Less than a decade after becoming Columbia College's first graduate in drama and theatre arts,
a major he helped to develop, Ethan McSweeny, class of 1993 already has directed his first
Broadway show, Gore Vidal's The Best Man, currently in a limited run.
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"It was unforgettable, unrepeatable, and mostly unprintable," McSweeny says of his initial
experience working on the Great White Way. "I had a stupendous cast, each with a unique
artistic personality. And I had unbelievable dinner discussions with Gore [Vidal]."
How does the young director explain his quick rise to one of the most prestigious jobs in the
"Enormously fortunate luck and timing," McSweeny answers.
The New York Times called the show "a hit," and according to the New York Post, "The present production is made all the more welcome by Ethan McSweeny's fast-paced staging and a sweetly balanced cast."
So where does McSweeny go after directing on Broadway? Back to work. He directed a production of Wit for the Pittsburgh Public Theater that opened Nov. 16, and he is now working on a new play called Tamincanfly that opens in January. The new comedy about a racehorse will be performed at the McGinn/Cazale Theater on the Upper West Side.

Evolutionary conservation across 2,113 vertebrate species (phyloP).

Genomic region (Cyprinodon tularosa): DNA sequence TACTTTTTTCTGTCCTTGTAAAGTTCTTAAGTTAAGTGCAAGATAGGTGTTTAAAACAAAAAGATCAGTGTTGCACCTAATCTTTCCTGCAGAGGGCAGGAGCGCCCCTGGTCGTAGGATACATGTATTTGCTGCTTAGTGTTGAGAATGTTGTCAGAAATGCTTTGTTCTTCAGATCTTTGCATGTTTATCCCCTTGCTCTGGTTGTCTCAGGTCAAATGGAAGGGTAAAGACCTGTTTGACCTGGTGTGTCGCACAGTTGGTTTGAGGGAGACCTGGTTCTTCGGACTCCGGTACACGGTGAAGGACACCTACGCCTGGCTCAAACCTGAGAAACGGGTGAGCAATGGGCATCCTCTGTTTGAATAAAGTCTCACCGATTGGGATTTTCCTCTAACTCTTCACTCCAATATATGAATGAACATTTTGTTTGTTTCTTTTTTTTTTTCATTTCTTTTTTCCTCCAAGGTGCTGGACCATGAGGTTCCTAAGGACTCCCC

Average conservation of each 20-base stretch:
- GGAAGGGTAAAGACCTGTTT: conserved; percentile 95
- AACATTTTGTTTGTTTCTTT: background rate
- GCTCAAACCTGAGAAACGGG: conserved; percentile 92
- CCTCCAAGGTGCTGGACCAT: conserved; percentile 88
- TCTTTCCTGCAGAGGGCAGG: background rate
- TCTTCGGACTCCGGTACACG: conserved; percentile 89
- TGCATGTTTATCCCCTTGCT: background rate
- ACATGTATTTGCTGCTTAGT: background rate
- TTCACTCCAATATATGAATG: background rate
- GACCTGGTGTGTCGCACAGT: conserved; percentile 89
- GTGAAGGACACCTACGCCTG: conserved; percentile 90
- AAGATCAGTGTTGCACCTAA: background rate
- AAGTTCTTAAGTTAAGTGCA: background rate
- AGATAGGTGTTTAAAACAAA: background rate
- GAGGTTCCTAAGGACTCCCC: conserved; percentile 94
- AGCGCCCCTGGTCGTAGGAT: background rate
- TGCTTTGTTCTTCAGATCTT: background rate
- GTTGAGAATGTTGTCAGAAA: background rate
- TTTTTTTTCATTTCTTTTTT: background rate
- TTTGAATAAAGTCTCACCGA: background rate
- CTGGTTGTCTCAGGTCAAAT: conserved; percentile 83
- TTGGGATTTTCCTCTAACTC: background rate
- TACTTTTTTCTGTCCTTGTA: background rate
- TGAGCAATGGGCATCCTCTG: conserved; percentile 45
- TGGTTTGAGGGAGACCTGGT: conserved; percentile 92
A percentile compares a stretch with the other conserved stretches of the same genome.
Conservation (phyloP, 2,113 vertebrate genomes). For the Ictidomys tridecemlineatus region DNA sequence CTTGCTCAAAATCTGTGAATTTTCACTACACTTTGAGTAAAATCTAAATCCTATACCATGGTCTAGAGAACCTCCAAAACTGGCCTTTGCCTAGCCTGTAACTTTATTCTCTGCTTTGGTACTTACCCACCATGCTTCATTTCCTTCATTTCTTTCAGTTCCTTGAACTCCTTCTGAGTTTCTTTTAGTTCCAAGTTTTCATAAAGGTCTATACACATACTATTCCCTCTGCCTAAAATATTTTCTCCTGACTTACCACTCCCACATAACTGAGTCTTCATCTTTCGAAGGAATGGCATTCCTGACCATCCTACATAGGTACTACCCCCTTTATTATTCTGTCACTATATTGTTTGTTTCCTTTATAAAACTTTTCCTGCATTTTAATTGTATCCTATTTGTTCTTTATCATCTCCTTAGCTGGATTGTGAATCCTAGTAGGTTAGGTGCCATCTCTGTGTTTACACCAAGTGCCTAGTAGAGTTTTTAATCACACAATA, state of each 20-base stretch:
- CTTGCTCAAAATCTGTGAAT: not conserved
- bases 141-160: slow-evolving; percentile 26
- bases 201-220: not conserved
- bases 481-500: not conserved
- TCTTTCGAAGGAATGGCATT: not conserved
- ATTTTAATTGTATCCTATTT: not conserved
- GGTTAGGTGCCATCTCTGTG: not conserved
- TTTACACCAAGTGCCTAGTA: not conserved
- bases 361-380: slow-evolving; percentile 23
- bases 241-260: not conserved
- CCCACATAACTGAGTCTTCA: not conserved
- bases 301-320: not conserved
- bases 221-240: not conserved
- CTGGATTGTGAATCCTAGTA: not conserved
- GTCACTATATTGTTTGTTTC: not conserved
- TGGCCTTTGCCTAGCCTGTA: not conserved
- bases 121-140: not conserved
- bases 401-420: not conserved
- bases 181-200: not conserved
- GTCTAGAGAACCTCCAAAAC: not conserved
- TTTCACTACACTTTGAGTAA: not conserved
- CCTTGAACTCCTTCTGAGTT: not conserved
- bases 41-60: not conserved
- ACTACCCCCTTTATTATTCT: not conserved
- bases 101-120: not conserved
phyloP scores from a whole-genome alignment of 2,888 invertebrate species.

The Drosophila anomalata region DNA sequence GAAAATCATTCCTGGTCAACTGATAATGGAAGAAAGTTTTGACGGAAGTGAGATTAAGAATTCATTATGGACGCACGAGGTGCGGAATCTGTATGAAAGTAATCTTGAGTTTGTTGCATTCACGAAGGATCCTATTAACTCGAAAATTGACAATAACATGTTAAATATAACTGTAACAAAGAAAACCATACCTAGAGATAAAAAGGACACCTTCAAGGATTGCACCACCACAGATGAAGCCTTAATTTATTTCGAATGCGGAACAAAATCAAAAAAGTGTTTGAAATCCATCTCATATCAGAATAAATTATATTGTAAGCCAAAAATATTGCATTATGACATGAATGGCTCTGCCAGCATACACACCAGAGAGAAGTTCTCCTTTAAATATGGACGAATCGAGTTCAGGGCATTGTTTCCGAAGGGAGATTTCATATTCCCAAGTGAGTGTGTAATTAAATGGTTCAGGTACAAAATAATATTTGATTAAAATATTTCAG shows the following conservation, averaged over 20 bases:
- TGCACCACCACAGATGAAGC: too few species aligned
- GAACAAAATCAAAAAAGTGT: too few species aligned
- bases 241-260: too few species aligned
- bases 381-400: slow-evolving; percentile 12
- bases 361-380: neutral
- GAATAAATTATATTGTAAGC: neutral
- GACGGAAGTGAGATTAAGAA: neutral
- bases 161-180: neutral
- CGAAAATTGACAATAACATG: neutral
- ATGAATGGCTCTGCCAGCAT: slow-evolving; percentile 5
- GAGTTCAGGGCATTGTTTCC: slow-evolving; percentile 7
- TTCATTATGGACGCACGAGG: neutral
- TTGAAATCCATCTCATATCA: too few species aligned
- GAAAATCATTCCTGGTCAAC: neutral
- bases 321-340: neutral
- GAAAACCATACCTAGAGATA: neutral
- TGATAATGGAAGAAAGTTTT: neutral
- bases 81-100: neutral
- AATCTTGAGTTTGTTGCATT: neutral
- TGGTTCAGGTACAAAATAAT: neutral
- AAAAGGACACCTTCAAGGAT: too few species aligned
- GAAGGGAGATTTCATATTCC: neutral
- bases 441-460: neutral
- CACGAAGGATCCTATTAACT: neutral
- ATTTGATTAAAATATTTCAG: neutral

Most of his practical training came after graduation, when he returned to Washington and spent four years working as assistant director of The Shakespeare Theatre under Kahn.
"Theater, I think, is one of the last professions where the apprentice position is alive and strong," McSweeny says. At The Shakespeare Theater, he directed over two dozen plays, many Shakespearean, between 1993-97, also aiding in casting. He credits that time as teaching him how a theater operates.
In 1997, he landed his first engagement as a director at the Signature Theatre in Arlington, Va., little knowing it would catapult him (and the show) to rave reviews Off Broadway.
Written by: Laura Butchy
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